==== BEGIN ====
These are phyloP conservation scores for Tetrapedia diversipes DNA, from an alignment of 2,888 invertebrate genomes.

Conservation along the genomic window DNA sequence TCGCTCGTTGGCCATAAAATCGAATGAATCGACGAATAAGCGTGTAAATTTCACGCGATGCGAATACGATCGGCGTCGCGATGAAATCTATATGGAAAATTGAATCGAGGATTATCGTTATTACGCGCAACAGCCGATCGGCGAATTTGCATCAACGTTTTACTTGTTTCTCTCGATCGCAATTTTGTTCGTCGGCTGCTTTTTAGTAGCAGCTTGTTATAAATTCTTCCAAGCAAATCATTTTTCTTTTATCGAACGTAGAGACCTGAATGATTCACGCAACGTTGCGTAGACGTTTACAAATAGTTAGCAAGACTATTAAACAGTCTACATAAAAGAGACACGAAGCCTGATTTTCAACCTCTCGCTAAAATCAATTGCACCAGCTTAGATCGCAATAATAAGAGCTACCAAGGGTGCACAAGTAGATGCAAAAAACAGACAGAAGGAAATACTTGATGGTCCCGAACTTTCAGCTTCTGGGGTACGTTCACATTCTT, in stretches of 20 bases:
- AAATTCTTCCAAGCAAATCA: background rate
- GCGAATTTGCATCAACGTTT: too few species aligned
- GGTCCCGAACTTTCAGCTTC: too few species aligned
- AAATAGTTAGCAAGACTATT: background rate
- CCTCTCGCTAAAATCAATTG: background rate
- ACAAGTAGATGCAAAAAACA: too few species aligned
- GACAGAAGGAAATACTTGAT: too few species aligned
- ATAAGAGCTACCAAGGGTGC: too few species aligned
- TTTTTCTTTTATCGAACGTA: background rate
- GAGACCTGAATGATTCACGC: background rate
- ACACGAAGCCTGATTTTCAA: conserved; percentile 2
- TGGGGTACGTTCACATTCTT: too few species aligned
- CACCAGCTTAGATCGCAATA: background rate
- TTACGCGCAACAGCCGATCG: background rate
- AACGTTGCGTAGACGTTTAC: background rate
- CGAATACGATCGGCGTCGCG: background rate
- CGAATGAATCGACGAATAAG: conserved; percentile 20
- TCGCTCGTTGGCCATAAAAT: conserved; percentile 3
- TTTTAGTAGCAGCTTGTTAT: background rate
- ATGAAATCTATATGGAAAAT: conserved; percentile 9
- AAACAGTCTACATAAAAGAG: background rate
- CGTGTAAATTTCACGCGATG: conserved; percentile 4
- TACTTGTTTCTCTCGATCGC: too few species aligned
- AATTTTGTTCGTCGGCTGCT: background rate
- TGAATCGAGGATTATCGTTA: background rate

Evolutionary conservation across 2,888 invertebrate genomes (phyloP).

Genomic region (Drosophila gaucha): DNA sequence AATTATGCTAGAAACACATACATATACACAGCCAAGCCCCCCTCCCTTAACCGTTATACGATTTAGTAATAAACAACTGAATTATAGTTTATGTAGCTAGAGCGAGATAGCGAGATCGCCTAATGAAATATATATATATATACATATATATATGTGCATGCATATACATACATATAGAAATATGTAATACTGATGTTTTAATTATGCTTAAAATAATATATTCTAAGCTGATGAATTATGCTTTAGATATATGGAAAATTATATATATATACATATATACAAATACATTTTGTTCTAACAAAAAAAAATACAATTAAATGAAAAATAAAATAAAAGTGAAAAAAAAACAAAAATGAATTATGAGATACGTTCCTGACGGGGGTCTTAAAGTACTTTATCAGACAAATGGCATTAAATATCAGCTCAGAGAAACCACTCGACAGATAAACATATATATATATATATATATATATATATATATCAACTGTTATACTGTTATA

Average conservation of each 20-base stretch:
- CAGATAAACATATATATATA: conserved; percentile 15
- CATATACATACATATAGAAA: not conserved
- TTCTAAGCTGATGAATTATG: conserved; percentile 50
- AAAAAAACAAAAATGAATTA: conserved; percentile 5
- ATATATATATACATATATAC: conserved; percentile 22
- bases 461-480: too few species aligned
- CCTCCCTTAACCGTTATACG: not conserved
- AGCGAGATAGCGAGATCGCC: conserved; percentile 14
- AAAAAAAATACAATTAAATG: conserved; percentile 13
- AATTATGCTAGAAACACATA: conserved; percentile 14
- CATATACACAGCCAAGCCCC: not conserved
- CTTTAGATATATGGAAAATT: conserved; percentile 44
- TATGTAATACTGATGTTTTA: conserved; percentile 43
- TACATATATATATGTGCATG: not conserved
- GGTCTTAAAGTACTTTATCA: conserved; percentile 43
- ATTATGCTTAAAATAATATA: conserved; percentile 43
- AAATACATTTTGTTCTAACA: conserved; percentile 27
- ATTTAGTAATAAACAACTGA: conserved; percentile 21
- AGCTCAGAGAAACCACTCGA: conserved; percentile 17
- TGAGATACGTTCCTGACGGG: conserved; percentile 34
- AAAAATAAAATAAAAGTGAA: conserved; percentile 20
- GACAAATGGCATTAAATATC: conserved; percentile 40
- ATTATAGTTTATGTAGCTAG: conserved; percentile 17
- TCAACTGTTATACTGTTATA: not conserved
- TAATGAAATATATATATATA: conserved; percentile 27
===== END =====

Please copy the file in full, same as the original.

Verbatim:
These are phyloP conservation scores for Tetrapedia diversipes DNA, from an alignment of 2,888 invertebrate genomes.

Conservation along the genomic window DNA sequence TCGCTCGTTGGCCATAAAATCGAATGAATCGACGAATAAGCGTGTAAATTTCACGCGATGCGAATACGATCGGCGTCGCGATGAAATCTATATGGAAAATTGAATCGAGGATTATCGTTATTACGCGCAACAGCCGATCGGCGAATTTGCATCAACGTTTTACTTGTTTCTCTCGATCGCAATTTTGTTCGTCGGCTGCTTTTTAGTAGCAGCTTGTTATAAATTCTTCCAAGCAAATCATTTTTCTTTTATCGAACGTAGAGACCTGAATGATTCACGCAACGTTGCGTAGACGTTTACAAATAGTTAGCAAGACTATTAAACAGTCTACATAAAAGAGACACGAAGCCTGATTTTCAACCTCTCGCTAAAATCAATTGCACCAGCTTAGATCGCAATAATAAGAGCTACCAAGGGTGCACAAGTAGATGCAAAAAACAGACAGAAGGAAATACTTGATGGTCCCGAACTTTCAGCTTCTGGGGTACGTTCACATTCTT, in stretches of 20 bases:
- AAATTCTTCCAAGCAAATCA: background rate
- GCGAATTTGCATCAACGTTT: too few species aligned
- GGTCCCGAACTTTCAGCTTC: too few species aligned
- AAATAGTTAGCAAGACTATT: background rate
- CCTCTCGCTAAAATCAATTG: background rate
- ACAAGTAGATGCAAAAAACA: too few species aligned
- GACAGAAGGAAATACTTGAT: too few species aligned
- ATAAGAGCTACCAAGGGTGC: too few species aligned
- TTTTTCTTTTATCGAACGTA: background rate
- GAGACCTGAATGATTCACGC: background rate
- ACACGAAGCCTGATTTTCAA: conserved; percentile 2
- TGGGGTACGTTCACATTCTT: too few species aligned
- CACCAGCTTAGATCGCAATA: background rate
- TTACGCGCAACAGCCGATCG: background rate
- AACGTTGCGTAGACGTTTAC: background rate
- CGAATACGATCGGCGTCGCG: background rate
- CGAATGAATCGACGAATAAG: conserved; percentile 20
- TCGCTCGTTGGCCATAAAAT: conserved; percentile 3
- TTTTAGTAGCAGCTTGTTAT: background rate
- ATGAAATCTATATGGAAAAT: conserved; percentile 9
- AAACAGTCTACATAAAAGAG: background rate
- CGTGTAAATTTCACGCGATG: conserved; percentile 4
- TACTTGTTTCTCTCGATCGC: too few species aligned
- AATTTTGTTCGTCGGCTGCT: background rate
- TGAATCGAGGATTATCGTTA: background rate

Evolutionary conservation across 2,888 invertebrate genomes (phyloP).

Genomic region (Drosophila gaucha): DNA sequence AATTATGCTAGAAACACATACATATACACAGCCAAGCCCCCCTCCCTTAACCGTTATACGATTTAGTAATAAACAACTGAATTATAGTTTATGTAGCTAGAGCGAGATAGCGAGATCGCCTAATGAAATATATATATATATACATATATATATGTGCATGCATATACATACATATAGAAATATGTAATACTGATGTTTTAATTATGCTTAAAATAATATATTCTAAGCTGATGAATTATGCTTTAGATATATGGAAAATTATATATATATACATATATACAAATACATTTTGTTCTAACAAAAAAAAATACAATTAAATGAAAAATAAAATAAAAGTGAAAAAAAAACAAAAATGAATTATGAGATACGTTCCTGACGGGGGTCTTAAAGTACTTTATCAGACAAATGGCATTAAATATCAGCTCAGAGAAACCACTCGACAGATAAACATATATATATATATATATATATATATATATATCAACTGTTATACTGTTATA

Average conservation of each 20-base stretch:
- CAGATAAACATATATATATA: conserved; percentile 15
- CATATACATACATATAGAAA: not conserved
- TTCTAAGCTGATGAATTATG: conserved; percentile 50
- AAAAAAACAAAAATGAATTA: conserved; percentile 5
- ATATATATATACATATATAC: conserved; percentile 22
- bases 461-480: too few species aligned
- CCTCCCTTAACCGTTATACG: not conserved
- AGCGAGATAGCGAGATCGCC: conserved; percentile 14
- AAAAAAAATACAATTAAATG: conserved; percentile 13
- AATTATGCTAGAAACACATA: conserved; percentile 14
- CATATACACAGCCAAGCCCC: not conserved
- CTTTAGATATATGGAAAATT: conserved; percentile 44
- TATGTAATACTGATGTTTTA: conserved; percentile 43
- TACATATATATATGTGCATG: not conserved
- GGTCTTAAAGTACTTTATCA: conserved; percentile 43
- ATTATGCTTAAAATAATATA: conserved; percentile 43
- AAATACATTTTGTTCTAACA: conserved; percentile 27
- ATTTAGTAATAAACAACTGA: conserved; percentile 21
- AGCTCAGAGAAACCACTCGA: conserved; percentile 17
- TGAGATACGTTCCTGACGGG: conserved; percentile 34
- AAAAATAAAATAAAAGTGAA: conserved; percentile 20
- GACAAATGGCATTAAATATC: conserved; percentile 40
- ATTATAGTTTATGTAGCTAG: conserved; percentile 17
- TCAACTGTTATACTGTTATA: not conserved
- TAATGAAATATATATATATA: conserved; percentile 27